Pillar I: Make The Greatest Economy in the World Work for All Americans
Fight for the American Worker and Their Wages
American workers are the heart and soul of our Nation’s greatness, and they put the U.S. at the forefront of innovation, entrepreneurship, and industry.
From 2017 to 2019, the American workforce helped create one of the most robust economies in U.S. history. In that period, America gained seven million jobs—more than three times what experts projected—and enjoyed the lowest unemployment rate in half a century. Middle-class family income rose by nearly $5,000—with low-income and blue-collar workers experiencing the largest gains. Income inequality fell for two straight years, and the bottom half of households saw their net worth jump by 40%.
Juxtapose these accomplishments with the problems our country is now facing. With inflation at 40-year highs and GDP shrinking in the first and second quarters of 2022, workers are losing purchasing power and staring down the barrel of another recession. Yet the current administration presses on with the same radical ideological agenda—as enshrined both in its American Rescue Plan Act and the “Inflation Reduction Act”—of dismantling the value of work in favor of a cradle-to-grave entitlement state that puts government at the center of a weakened economy.
The path to rebuilding the economic prosperity that prevailed from 2017 to 2019 relies on prioritizing the interests of American workers and tackling the headwinds that they face. These adverse forces range from artificial regulatory barriers that impede workers’ choice of where to live and how to make a living to taxes that remain too high and drain resources from workers that they could otherwise use to direct their lives and invest in career-preparedness.
At a time of rapid technological and global economic change, adaptability and resilience will prove key to keeping workers attached to the labor force and able to access ladders of opportunity after episodes of disruption. Gone are the days when workers can count on spending their entire careers in the same industry or occupation. And gone must be the days when workers knocked off their feet by winds of change are left to wither on the sidelines in a perpetual state of government dependence and lack of economic purpose.
The America First vision recognizes that, even if a worker’s current skills become obsolete, their dignity and ability to make valuable economic contributions never become obsolete. Traditional workforce development policies fail by being reactive and backward-looking—responding to the economy of yesterday and only engaging workers once already in crisis. What is needed is a modernized approach to workforce development that prepares workers in advance for a continuously evolving economy, allowing them to be ready for disruption before it arrives.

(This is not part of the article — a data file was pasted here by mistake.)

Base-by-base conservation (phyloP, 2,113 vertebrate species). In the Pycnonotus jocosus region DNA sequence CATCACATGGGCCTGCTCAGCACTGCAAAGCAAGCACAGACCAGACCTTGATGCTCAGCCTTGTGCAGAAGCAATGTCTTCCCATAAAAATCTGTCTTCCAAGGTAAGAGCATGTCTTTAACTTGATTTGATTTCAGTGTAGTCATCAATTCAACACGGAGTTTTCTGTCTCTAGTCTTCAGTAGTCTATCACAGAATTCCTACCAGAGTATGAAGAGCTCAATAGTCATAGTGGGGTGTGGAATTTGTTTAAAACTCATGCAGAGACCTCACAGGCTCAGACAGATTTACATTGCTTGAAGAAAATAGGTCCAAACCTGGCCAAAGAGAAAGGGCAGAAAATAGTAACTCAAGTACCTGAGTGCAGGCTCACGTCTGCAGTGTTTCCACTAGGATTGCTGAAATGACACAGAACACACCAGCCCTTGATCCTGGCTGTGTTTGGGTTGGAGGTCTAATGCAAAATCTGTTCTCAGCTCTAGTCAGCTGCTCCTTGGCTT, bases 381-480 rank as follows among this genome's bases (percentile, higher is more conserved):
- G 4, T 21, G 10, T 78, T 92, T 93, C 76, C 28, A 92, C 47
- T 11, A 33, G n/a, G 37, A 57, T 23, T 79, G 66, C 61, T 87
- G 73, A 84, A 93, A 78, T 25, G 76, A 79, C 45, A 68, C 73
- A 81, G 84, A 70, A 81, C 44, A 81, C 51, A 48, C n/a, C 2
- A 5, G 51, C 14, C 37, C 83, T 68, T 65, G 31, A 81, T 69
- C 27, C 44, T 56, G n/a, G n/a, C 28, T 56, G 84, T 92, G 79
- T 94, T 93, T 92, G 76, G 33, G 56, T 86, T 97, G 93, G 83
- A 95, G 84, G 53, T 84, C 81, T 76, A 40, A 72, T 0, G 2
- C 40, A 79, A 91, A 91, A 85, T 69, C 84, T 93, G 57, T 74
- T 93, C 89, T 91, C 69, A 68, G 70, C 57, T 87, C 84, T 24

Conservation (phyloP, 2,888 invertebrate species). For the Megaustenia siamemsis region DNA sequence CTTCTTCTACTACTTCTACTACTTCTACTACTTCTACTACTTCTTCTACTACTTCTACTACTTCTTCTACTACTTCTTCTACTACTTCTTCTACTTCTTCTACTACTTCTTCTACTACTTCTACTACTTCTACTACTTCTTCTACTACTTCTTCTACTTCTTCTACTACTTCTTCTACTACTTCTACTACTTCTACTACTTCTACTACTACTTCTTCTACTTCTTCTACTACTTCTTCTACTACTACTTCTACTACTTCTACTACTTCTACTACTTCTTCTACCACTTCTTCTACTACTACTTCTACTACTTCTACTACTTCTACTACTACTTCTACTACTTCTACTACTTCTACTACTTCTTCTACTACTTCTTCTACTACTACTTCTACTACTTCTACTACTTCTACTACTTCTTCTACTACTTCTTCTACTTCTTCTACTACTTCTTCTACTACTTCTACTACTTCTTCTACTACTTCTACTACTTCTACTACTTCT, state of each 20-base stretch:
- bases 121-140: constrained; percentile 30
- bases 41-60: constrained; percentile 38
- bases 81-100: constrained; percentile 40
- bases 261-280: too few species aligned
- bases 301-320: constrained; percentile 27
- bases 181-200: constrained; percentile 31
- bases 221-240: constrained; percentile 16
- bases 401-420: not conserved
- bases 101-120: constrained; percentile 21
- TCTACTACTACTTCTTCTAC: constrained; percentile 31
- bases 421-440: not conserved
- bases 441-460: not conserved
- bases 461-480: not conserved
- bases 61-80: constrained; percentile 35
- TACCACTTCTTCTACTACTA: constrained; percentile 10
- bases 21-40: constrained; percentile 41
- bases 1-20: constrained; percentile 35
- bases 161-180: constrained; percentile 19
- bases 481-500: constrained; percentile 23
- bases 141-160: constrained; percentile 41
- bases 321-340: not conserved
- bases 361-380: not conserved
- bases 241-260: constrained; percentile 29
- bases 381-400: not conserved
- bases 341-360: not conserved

Central to this approach is tearing down barriers to economic mobility such as inflated education requirements and unjustified occupational licensing rules not related to health and safety. These barriers are often little more than an attempt by professional cartels to limit competition and restrict entry to certain professions. With a workforce training landscape modernized based on a vision of lifelong learning and resilience, American workers will be equipped with the adaptability and freedom to thrive.
- Workers saw record-high median income gains, 50-year lows for unemployment, and record low poverty for all demographic groups during the previous administration before the arrival of the COVID-19 pandemic.
- Under the current administration, the average American worker has lost 4.1% of his purchasing power and paid an inflation tax of more than $2,000 since inflation began taking off in 2021.
- Labor force participation is a percentage point below its pre-COVID-19 rate for all workers and 0.2 percentage points down for prime-age (25-54-year-old) workers.
- The share of jobs with government occupational license
THE AMERICA FIRST AGENDA
At the federal level, support policies that:
- Prevent federal agencies and contractors from imposing inflated education credentialing requirements that filter out workers with the requisite skills and experience.
- Destigmatize vocational education and level the playing field by diversifying higher education and job training funding.
At the state level, support policies that:
- Reorient higher education and job training funding to include vocational education and other alternative pathways.
- Enact occupational licensing reforms that lower barriers to entry and competition while also advancing bona fide health and safety protections.
- Facilitate access to reskilling opportunities that enable lifelong learning and prepare workers to better weather disruption from a continuously evolving economy.
- Forge close private-public partnerships to ensure that government education and training programs provide workers with marketable skills.
Investing in Our Most Critical Asset, the American Worker by Linda McMahon, America First Policy Institute (Sept. 2021).
Learning and Employment Records – A Pathway for Restoring America’s Workforce by Laurie Todd-Smith, Ph.D., America First Policy Institute (Nov. 2021).
Looking Forward – An America First Workforce Agenda, America First Policy Institute (Sept. 2021).
The Wages of Tax Reform Went to America’s Workers – and that’s why Trump’s Tax Cuts Should be Made Permanent by Linda McMahon, RealClearPolicy (Feb. 2022).